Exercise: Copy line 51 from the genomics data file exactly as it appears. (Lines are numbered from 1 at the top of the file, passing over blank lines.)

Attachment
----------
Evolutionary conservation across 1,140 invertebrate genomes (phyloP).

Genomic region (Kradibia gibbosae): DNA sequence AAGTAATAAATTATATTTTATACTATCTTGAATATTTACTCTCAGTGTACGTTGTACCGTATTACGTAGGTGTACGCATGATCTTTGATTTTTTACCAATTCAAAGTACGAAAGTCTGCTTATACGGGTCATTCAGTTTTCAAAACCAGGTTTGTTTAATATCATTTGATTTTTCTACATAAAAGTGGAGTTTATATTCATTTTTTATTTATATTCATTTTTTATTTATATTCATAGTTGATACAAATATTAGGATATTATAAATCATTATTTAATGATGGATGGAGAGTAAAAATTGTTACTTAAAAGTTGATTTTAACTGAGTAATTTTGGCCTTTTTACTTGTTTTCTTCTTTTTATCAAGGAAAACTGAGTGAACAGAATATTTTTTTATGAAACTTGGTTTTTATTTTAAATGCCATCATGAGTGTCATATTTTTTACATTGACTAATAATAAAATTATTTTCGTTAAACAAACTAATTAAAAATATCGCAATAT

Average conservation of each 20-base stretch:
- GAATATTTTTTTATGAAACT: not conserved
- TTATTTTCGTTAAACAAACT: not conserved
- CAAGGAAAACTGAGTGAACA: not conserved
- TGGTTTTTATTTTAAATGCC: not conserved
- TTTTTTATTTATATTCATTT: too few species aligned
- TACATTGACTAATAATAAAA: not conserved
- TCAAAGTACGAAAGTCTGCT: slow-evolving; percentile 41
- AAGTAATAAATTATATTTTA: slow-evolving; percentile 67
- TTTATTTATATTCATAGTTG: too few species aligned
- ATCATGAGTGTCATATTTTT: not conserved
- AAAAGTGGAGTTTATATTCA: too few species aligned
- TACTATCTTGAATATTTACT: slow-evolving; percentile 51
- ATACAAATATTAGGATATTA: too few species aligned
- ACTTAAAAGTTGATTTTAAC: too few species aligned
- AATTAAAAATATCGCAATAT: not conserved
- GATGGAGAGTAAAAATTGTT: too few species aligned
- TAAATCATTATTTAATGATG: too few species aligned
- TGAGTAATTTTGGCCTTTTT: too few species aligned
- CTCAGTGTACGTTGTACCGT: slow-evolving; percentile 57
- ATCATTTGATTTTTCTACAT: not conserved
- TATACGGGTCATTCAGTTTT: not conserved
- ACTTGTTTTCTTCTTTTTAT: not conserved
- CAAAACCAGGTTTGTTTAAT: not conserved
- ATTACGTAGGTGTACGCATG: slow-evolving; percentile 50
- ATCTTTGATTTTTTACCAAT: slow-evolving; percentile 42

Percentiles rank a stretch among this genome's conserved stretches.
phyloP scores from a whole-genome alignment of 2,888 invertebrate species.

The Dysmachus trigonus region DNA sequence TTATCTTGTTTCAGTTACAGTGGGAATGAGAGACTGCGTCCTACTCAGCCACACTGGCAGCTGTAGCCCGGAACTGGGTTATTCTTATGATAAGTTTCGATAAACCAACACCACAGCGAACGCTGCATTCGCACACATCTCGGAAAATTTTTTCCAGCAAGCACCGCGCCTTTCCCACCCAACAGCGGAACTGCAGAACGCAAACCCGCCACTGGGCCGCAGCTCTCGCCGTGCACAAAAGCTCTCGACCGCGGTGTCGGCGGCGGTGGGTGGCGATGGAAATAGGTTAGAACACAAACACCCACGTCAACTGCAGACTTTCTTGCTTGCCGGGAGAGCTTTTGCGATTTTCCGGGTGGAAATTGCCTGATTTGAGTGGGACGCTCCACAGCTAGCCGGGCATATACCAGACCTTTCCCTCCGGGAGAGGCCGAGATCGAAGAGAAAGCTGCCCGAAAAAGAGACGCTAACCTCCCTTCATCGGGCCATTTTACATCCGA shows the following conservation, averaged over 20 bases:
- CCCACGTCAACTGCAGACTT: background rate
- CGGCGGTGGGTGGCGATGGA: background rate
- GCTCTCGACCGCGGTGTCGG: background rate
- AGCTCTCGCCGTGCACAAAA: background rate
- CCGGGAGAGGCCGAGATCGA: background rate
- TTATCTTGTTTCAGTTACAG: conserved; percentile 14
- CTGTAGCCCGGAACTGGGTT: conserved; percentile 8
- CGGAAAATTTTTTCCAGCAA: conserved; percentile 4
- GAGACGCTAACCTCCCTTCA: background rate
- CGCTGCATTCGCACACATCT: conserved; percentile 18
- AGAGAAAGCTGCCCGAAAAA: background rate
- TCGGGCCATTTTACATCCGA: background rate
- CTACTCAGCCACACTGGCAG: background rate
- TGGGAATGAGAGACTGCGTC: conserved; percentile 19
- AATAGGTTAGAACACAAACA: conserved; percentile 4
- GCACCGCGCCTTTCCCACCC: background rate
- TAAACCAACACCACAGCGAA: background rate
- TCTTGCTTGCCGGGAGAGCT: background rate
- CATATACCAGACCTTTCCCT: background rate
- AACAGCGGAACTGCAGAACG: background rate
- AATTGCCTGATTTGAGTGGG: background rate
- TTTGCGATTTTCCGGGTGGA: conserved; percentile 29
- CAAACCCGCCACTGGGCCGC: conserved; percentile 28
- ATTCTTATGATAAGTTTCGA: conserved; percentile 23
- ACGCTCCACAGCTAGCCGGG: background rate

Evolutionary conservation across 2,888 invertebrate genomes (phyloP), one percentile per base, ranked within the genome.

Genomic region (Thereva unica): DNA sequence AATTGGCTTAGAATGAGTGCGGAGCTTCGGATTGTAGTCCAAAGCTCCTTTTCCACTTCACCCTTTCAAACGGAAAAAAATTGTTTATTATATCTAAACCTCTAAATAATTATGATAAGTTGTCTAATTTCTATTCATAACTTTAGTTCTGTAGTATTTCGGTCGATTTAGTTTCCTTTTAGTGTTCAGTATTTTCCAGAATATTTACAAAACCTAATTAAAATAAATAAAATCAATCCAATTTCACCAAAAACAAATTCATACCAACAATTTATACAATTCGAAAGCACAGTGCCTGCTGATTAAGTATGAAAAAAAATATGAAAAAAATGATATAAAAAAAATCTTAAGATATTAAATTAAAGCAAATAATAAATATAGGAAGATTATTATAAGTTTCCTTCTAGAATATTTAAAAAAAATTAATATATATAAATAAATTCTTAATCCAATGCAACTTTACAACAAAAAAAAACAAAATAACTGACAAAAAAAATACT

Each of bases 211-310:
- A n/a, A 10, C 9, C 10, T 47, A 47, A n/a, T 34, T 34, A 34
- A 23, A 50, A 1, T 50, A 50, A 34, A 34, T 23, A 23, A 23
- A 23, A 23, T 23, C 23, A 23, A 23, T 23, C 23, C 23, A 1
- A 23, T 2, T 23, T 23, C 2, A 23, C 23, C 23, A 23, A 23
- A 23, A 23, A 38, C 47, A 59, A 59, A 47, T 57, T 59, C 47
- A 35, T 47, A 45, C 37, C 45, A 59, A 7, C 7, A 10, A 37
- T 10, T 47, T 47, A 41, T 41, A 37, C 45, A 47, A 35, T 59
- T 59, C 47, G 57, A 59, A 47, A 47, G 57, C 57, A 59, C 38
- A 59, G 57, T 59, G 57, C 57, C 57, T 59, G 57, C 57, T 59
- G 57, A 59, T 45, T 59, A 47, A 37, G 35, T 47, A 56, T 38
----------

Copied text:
- AACAGCGGAACTGCAGAACG: background rate